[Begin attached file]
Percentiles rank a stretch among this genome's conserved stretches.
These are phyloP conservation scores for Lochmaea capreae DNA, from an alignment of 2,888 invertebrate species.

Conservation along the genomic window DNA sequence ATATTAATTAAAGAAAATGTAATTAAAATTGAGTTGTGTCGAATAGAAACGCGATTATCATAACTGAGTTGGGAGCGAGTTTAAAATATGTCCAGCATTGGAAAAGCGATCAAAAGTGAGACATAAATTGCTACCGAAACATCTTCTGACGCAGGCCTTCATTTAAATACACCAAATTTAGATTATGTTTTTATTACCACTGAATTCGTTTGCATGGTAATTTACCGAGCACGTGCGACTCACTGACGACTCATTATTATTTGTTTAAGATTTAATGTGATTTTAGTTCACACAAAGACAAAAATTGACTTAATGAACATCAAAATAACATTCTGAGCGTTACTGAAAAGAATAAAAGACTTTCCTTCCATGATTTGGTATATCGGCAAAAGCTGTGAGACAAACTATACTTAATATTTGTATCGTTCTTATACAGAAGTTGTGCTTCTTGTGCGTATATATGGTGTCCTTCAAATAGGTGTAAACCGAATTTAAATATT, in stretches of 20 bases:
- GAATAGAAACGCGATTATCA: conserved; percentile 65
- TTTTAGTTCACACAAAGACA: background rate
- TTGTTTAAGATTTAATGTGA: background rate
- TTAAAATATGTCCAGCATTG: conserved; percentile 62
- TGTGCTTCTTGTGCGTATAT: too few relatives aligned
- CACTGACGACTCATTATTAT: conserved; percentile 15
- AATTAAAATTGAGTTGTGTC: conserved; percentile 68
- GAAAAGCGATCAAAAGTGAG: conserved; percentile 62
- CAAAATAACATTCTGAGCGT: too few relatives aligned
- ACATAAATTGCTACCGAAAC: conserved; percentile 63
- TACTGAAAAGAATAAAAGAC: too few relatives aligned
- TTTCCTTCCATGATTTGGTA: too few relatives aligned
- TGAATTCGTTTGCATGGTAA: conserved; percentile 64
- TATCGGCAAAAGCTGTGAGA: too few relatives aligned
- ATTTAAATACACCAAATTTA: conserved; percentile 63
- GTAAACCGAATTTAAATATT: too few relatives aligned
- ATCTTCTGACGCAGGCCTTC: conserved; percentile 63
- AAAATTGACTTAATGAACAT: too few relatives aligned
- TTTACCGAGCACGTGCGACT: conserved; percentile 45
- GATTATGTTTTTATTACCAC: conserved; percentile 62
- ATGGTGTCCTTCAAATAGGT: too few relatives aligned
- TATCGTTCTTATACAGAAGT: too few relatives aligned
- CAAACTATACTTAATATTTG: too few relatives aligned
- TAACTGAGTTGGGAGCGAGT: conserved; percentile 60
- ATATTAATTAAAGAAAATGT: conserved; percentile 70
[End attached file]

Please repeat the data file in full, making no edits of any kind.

Percentiles rank a stretch among this genome's conserved stretches.
These are phyloP conservation scores for Lochmaea capreae DNA, from an alignment of 2,888 invertebrate species.

Conservation along the genomic window DNA sequence ATATTAATTAAAGAAAATGTAATTAAAATTGAGTTGTGTCGAATAGAAACGCGATTATCATAACTGAGTTGGGAGCGAGTTTAAAATATGTCCAGCATTGGAAAAGCGATCAAAAGTGAGACATAAATTGCTACCGAAACATCTTCTGACGCAGGCCTTCATTTAAATACACCAAATTTAGATTATGTTTTTATTACCACTGAATTCGTTTGCATGGTAATTTACCGAGCACGTGCGACTCACTGACGACTCATTATTATTTGTTTAAGATTTAATGTGATTTTAGTTCACACAAAGACAAAAATTGACTTAATGAACATCAAAATAACATTCTGAGCGTTACTGAAAAGAATAAAAGACTTTCCTTCCATGATTTGGTATATCGGCAAAAGCTGTGAGACAAACTATACTTAATATTTGTATCGTTCTTATACAGAAGTTGTGCTTCTTGTGCGTATATATGGTGTCCTTCAAATAGGTGTAAACCGAATTTAAATATT, in stretches of 20 bases:
- GAATAGAAACGCGATTATCA: conserved; percentile 65
- TTTTAGTTCACACAAAGACA: background rate
- TTGTTTAAGATTTAATGTGA: background rate
- TTAAAATATGTCCAGCATTG: conserved; percentile 62
- TGTGCTTCTTGTGCGTATAT: too few relatives aligned
- CACTGACGACTCATTATTAT: conserved; percentile 15
- AATTAAAATTGAGTTGTGTC: conserved; percentile 68
- GAAAAGCGATCAAAAGTGAG: conserved; percentile 62
- CAAAATAACATTCTGAGCGT: too few relatives aligned
- ACATAAATTGCTACCGAAAC: conserved; percentile 63
- TACTGAAAAGAATAAAAGAC: too few relatives aligned
- TTTCCTTCCATGATTTGGTA: too few relatives aligned
- TGAATTCGTTTGCATGGTAA: conserved; percentile 64
- TATCGGCAAAAGCTGTGAGA: too few relatives aligned
- ATTTAAATACACCAAATTTA: conserved; percentile 63
- GTAAACCGAATTTAAATATT: too few relatives aligned
- ATCTTCTGACGCAGGCCTTC: conserved; percentile 63
- AAAATTGACTTAATGAACAT: too few relatives aligned
- TTTACCGAGCACGTGCGACT: conserved; percentile 45
- GATTATGTTTTTATTACCAC: conserved; percentile 62
- ATGGTGTCCTTCAAATAGGT: too few relatives aligned
- TATCGTTCTTATACAGAAGT: too few relatives aligned
- CAAACTATACTTAATATTTG: too few relatives aligned
- TAACTGAGTTGGGAGCGAGT: conserved; percentile 60
- ATATTAATTAAAGAAAATGT: conserved; percentile 70